Feingold urges voters to skip dramatics, focus on issues
GOFFSTOWN — Former U.S. Sen. Russ Feingold from Wisconsin addressed a crowd of 70 Thursday night, urging the United States to wake up from the slumber he says has overcome the land.
“We have enormous focus on every little minutiae when candidates are running that have little or nothing to do with the (policies),” Feingold said to a mostly sympathetic crowd.
John Rauh, founder and chairman of Americans for Campaign Reform and an old ally of Feingold, introduced the senator, recalling the time they first met.
“Your damn ads were better than mine,” Rauh said. “It's irritated me ever since.”
Rauh ran unsuccessfully for one of New Hampshire's U.S. Senate seats.
“Fortunately (Feingold) won, I lost, and he went on to serve a tremendous (run),” he said.
Feingold, who was voted out in the 2010 midterm elections after 18 years in the Senate, discussed his recent book, “While America Sleeps.” The book deals with the lack of awareness he sees in issues ranging from foreign to domestic policy.
He proposed that the America's lack of awareness was what allowed the 9/11 terrorist attacks to take place, then swung at the opportunism of politicians who used post-9/11 fears to push through unrelated policies.
Particularly, he noted that he was the sole senator to vote against the Patriot Act.
“I did this odd thing for a legislator — I actually read it,” he laughed.
Feingold attacked the “assault on the U.S. Constitution” by the George W. Bush administration, which he said authorized torture and overturned long-standing laws on civil liberties.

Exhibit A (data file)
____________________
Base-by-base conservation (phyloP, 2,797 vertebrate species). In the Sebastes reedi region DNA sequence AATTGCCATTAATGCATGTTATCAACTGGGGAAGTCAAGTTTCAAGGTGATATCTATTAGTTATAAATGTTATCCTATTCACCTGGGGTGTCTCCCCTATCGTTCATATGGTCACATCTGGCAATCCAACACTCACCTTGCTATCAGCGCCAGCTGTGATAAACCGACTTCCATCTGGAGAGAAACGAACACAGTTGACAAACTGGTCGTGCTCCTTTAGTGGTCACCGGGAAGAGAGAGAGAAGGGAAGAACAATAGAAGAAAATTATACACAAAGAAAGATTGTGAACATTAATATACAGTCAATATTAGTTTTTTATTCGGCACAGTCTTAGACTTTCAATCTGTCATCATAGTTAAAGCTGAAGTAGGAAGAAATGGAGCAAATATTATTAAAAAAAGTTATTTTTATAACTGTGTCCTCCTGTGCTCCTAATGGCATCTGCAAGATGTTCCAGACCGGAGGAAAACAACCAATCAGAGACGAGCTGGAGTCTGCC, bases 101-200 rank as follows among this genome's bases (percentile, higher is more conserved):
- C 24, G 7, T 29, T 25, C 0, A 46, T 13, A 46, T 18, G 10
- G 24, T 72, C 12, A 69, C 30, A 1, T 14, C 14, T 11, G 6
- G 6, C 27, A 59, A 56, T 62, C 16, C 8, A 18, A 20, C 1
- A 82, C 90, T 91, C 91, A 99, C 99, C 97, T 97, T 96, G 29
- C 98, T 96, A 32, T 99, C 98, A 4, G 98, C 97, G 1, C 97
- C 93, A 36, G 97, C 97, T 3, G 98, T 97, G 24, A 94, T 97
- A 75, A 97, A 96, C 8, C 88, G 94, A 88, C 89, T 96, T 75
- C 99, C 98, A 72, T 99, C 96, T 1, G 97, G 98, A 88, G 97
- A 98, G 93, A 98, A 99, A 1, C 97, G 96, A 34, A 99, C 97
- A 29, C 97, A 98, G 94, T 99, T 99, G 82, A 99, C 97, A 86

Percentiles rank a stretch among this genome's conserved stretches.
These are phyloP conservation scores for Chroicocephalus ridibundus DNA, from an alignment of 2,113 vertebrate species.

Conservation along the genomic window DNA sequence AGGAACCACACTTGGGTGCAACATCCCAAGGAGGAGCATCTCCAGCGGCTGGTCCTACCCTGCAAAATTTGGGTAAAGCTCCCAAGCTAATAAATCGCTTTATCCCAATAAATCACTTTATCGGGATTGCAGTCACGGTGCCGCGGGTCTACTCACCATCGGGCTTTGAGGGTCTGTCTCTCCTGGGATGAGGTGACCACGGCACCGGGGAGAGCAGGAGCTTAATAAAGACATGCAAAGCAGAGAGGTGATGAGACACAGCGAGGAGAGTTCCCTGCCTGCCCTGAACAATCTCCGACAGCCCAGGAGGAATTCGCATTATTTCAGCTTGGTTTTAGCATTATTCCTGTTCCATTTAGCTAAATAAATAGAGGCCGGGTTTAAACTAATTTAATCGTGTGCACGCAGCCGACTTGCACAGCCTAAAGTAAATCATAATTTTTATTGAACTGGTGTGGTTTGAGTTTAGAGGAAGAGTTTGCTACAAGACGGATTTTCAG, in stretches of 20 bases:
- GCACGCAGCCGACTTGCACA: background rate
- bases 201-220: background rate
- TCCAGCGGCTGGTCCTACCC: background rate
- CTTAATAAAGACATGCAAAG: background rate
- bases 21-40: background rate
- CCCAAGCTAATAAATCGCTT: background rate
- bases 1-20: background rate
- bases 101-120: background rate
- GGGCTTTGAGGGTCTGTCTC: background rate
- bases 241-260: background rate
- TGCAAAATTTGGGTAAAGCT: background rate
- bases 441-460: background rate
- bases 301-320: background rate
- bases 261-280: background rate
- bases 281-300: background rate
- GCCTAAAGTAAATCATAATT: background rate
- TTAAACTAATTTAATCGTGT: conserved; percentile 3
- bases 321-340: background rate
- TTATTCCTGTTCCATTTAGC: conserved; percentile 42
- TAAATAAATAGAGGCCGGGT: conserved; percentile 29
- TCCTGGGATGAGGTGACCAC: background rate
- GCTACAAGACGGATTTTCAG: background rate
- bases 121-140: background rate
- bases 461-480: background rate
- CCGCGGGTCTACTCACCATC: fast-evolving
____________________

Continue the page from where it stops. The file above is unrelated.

Although he's the co-chairman of the Obama reelection campaign, Feingold had strong words for the President on the issue of presidential power.
“When a guy like Obama doesn't change it, it gets embedded into the Constitution forever,” he said. “They need to be more explicit that they don't accept (Bush's) notion of presidential power.”
Feingold spent most of his speech talking about countries hot with Islamic extremism that he said the U.S. has little knowledge of. And when America does get involved, it's only to invade and wear out its welcome, not to carry out the kind of cultural work he believes garners admiration, he said.
“What ever did happen with things like ‘walk softly and carry a big stick'?” he asked.
Feingold voted in favor of the invasion of Afghanistan, but against the war with Iraq.
Asked about the current effort to recall Gov. Scott Walker in his native Wisconsin, Feingold said: “So much damage has been done to our state that I think he does need to be removed from office. And I'm hoping that's what happens June 5.”
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